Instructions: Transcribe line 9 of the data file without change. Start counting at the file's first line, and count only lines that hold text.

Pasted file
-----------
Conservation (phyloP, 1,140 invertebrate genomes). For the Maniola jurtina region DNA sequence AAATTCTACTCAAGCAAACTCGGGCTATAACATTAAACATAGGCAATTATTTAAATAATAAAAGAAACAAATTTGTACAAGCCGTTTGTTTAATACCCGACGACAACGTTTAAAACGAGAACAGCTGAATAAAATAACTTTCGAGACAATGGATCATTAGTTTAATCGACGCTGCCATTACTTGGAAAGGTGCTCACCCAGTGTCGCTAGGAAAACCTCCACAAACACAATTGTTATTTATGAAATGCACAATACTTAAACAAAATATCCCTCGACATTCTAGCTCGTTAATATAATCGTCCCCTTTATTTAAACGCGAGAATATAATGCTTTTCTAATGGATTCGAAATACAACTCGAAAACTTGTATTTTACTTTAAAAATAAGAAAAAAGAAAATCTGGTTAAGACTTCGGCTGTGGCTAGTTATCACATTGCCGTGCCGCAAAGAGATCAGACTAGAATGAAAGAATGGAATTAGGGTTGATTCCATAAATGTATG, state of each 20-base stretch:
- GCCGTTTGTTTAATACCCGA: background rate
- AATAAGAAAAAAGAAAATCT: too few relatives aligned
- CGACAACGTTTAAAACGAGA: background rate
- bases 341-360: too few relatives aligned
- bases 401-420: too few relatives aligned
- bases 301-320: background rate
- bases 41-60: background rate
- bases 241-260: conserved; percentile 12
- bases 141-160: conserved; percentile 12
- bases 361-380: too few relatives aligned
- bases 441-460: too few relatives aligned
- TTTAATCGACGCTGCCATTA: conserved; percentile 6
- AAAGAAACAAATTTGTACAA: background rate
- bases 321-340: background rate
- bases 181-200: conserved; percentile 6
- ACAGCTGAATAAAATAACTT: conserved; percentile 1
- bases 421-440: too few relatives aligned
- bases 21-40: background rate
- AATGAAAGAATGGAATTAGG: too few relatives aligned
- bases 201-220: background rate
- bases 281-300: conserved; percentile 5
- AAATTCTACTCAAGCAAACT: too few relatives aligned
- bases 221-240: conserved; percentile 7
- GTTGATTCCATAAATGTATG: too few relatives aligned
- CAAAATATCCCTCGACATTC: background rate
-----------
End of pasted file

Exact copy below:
- bases 241-260: conserved; percentile 12